SAN FRANCISCO – On April 19, 1965, just over 50 years ago, Gordon Moore, then the head of research for Fairchild Semiconductor and later one of the co-founders of Intel, was asked by Electronics Magazine to submit an article predicting what was going to happen to integrated circuits, the heart of computing, in the next 10 years. Studying the trend he’d seen in the previous few years, Moore predicted that every year we’d double the number of transistors that could be fit on a single chip of silicon so you’d get twice as much computing power for only slightly more money. When that came true, in 1975, he modified his prediction to a doubling roughly every two years. “Moore’s Law” has essentially held up ever since – and, despite the skeptics, keeps chugging along, making it probably the most remarkable example ever of sustained exponential growth of a technology.
For the 50th anniversary of Moore’s Law, I interviewed Moore, now 86, at the Exploratorium in San Francisco, at a celebration in his honor co-hosted by the Gordon and Betty Moore Foundation and Intel. I asked him what he’d learned most from Moore’s Law having lasted this long.
“I guess one thing I’ve learned is once you’ve made a successful prediction, avoid making another one,” Moore said. “I’ve avoided opportunities to predict the next 10 or 50 years.”
But was he surprised by how long it has been proved basically correct?
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“Oh, I’m amazed,” he said. “The original prediction was to look at 10 years, which I thought was a stretch. This was going from about 60 elements on an integrated circuit to 60,000 – a thousandfold extrapolation over 10 years. I thought that was pretty wild. The fact that something similar is going on for 50 years is truly amazing. You know, there were all kinds of barriers we could always see that (were) going to prevent taking the next step, and somehow or other, as we got closer, the engineers had figured out ways around these. But someday it has to stop. No exponential like this goes on forever.”
But what an exponential it’s been. In introducing the evening, Intel’s CEO, Brian Krzanich summarized where Moore’s Law has taken us. If you took Intel’s first-generation microchip from 1971, the 4004, and the latest chip Intel has on the market today, the fifth-generation Core i5 processor, he said, you can see the power of Moore’s Law at work: Intel’s latest chip offers 3,500 times more performance, is 90,000 times more energy efficient and about 60,000 times lower cost.
To put that another way, Krzanich said Intel engineers did a rough calculation of what would happen had a 1971 Volkswagen Beetle improved at the same rate as microchips did under Moore’s Law: “Here are the numbers: (Today) you would be able to go with that car 300,000 miles per hour. You would get 2 million miles per gallon of gas, and all that for the mere cost of 4 cents! Now, you’d still be stuck on the (Highway) 101 getting here tonight, but, boy, in every opening you’d be going 300,000 miles an hour!”
What is most striking in Moore’s 1965 article is how many predictions he got right about what these steadily improving microchips would enable. The article, entitled “Cramming More Components Onto Integrated Circuits,” argued that: “Integrated circuits will lead to such wonders as home computers – or at least terminals connected to a central computer – automatic controls for automobiles, and personal portable communications equipment. The electronic wristwatch needs only a display to be feasible today. … In telephone communications, integrated circuits in digital filters will separate channels on multiplex equipment. (They) will also switch telephone circuits and perform data processing.”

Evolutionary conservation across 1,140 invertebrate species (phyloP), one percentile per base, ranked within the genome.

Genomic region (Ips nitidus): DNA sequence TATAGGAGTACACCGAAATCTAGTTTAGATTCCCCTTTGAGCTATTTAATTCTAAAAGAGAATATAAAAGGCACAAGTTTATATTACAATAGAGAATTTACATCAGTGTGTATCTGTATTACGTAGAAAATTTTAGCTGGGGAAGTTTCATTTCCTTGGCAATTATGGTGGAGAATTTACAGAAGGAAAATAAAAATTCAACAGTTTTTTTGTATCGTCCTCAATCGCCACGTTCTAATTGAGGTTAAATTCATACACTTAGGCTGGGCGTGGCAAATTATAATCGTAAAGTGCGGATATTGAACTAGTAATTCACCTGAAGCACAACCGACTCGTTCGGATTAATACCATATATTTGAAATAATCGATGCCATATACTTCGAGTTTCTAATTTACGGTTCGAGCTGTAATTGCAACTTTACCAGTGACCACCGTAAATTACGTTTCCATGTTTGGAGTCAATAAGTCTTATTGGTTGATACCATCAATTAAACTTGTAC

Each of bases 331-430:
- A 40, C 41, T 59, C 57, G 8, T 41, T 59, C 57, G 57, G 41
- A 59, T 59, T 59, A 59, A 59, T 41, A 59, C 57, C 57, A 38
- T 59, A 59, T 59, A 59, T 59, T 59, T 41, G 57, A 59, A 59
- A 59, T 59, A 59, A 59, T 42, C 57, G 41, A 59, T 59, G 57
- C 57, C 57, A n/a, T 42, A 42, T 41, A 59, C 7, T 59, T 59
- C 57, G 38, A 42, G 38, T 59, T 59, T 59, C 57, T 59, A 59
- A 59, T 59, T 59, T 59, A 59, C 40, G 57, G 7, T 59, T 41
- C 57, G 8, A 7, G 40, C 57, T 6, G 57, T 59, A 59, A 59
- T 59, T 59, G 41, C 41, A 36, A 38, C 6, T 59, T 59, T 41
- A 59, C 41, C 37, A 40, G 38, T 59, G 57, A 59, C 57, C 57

Moore pretty much anticipated the personal computer, the cellphone, self-driving cars, the iPad, Big Data and the Apple Watch. How did he do that? (The only thing he missed, I jokingly told him, was “microwave popcorn.”)
“Well,” said Moore, “I had been looking at integrated circuits – (they) were really new at that time, only a few years old – and they were very expensive. There was a lot of argument as to why they would never be cheap, and I was beginning to see, from my position as head of a laboratory, that the technology was going to go in the direction where we would get more and more stuff on a chip and it would make electronics less expensive. … I had no idea it was going to turn out to be a relatively precise prediction, but I knew the general trend was in that direction and had to give some kind of a reason why it was important to lower the cost of electronics.”
Can it continue? Every year someone predicts the demise of Moore’s Law, and they’re wrong. With enough good engineers working on it, he hoped, “we won’t hit a dead end. … It’s (a) unique technology. I can’t see anything really comparable that has gone on for this long a period of time with exponential growth.”
But let’s remember that it was enabled by a group of remarkable scientists and engineers, in an America that did not just brag about being exceptional, but invested in the infrastructure and basic scientific research, and set the audacious goals, to make it so. If we want to create more Moore’s Law-like technologies, we need to invest in the building blocks that produced that America.